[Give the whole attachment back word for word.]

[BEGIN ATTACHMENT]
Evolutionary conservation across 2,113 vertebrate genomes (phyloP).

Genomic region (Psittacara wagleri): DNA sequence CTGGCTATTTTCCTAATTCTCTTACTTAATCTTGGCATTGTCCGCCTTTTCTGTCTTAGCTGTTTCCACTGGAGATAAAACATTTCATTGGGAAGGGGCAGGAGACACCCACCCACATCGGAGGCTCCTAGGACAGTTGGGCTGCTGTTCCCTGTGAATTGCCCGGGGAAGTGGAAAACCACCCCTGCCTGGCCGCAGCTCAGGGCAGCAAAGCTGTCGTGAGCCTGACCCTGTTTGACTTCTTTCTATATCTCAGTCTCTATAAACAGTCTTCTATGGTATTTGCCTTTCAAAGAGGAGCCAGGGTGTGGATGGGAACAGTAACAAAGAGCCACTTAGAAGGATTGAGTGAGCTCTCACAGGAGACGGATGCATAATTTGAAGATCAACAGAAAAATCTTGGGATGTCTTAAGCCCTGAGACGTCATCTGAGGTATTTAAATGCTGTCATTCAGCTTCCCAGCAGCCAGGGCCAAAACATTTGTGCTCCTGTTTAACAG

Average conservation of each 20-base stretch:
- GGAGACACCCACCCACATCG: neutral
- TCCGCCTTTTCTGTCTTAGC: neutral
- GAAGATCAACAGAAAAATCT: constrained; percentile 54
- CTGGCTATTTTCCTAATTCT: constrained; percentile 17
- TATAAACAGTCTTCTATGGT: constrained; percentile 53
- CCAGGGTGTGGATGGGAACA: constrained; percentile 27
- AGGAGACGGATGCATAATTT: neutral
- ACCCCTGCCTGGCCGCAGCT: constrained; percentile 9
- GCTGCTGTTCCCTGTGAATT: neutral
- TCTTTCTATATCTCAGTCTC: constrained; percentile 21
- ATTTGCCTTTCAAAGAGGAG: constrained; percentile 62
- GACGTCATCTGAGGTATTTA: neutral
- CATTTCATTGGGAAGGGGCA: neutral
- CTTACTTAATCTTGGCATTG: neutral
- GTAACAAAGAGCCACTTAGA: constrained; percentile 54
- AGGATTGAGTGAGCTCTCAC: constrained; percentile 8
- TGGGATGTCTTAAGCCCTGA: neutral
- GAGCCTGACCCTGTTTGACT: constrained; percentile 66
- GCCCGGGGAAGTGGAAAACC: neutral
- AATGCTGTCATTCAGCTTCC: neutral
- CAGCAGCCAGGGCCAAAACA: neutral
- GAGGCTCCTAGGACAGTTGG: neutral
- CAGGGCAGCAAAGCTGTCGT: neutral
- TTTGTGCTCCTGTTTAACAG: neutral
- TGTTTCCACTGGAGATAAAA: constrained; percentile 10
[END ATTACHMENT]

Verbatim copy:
Evolutionary conservation across 2,113 vertebrate genomes (phyloP).

Genomic region (Psittacara wagleri): DNA sequence CTGGCTATTTTCCTAATTCTCTTACTTAATCTTGGCATTGTCCGCCTTTTCTGTCTTAGCTGTTTCCACTGGAGATAAAACATTTCATTGGGAAGGGGCAGGAGACACCCACCCACATCGGAGGCTCCTAGGACAGTTGGGCTGCTGTTCCCTGTGAATTGCCCGGGGAAGTGGAAAACCACCCCTGCCTGGCCGCAGCTCAGGGCAGCAAAGCTGTCGTGAGCCTGACCCTGTTTGACTTCTTTCTATATCTCAGTCTCTATAAACAGTCTTCTATGGTATTTGCCTTTCAAAGAGGAGCCAGGGTGTGGATGGGAACAGTAACAAAGAGCCACTTAGAAGGATTGAGTGAGCTCTCACAGGAGACGGATGCATAATTTGAAGATCAACAGAAAAATCTTGGGATGTCTTAAGCCCTGAGACGTCATCTGAGGTATTTAAATGCTGTCATTCAGCTTCCCAGCAGCCAGGGCCAAAACATTTGTGCTCCTGTTTAACAG

Average conservation of each 20-base stretch:
- GGAGACACCCACCCACATCG: neutral
- TCCGCCTTTTCTGTCTTAGC: neutral
- GAAGATCAACAGAAAAATCT: constrained; percentile 54
- CTGGCTATTTTCCTAATTCT: constrained; percentile 17
- TATAAACAGTCTTCTATGGT: constrained; percentile 53
- CCAGGGTGTGGATGGGAACA: constrained; percentile 27
- AGGAGACGGATGCATAATTT: neutral
- ACCCCTGCCTGGCCGCAGCT: constrained; percentile 9
- GCTGCTGTTCCCTGTGAATT: neutral
- TCTTTCTATATCTCAGTCTC: constrained; percentile 21
- ATTTGCCTTTCAAAGAGGAG: constrained; percentile 62
- GACGTCATCTGAGGTATTTA: neutral
- CATTTCATTGGGAAGGGGCA: neutral
- CTTACTTAATCTTGGCATTG: neutral
- GTAACAAAGAGCCACTTAGA: constrained; percentile 54
- AGGATTGAGTGAGCTCTCAC: constrained; percentile 8
- TGGGATGTCTTAAGCCCTGA: neutral
- GAGCCTGACCCTGTTTGACT: constrained; percentile 66
- GCCCGGGGAAGTGGAAAACC: neutral
- AATGCTGTCATTCAGCTTCC: neutral
- CAGCAGCCAGGGCCAAAACA: neutral
- GAGGCTCCTAGGACAGTTGG: neutral
- CAGGGCAGCAAAGCTGTCGT: neutral
- TTTGTGCTCCTGTTTAACAG: neutral
- TGTTTCCACTGGAGATAAAA: constrained; percentile 10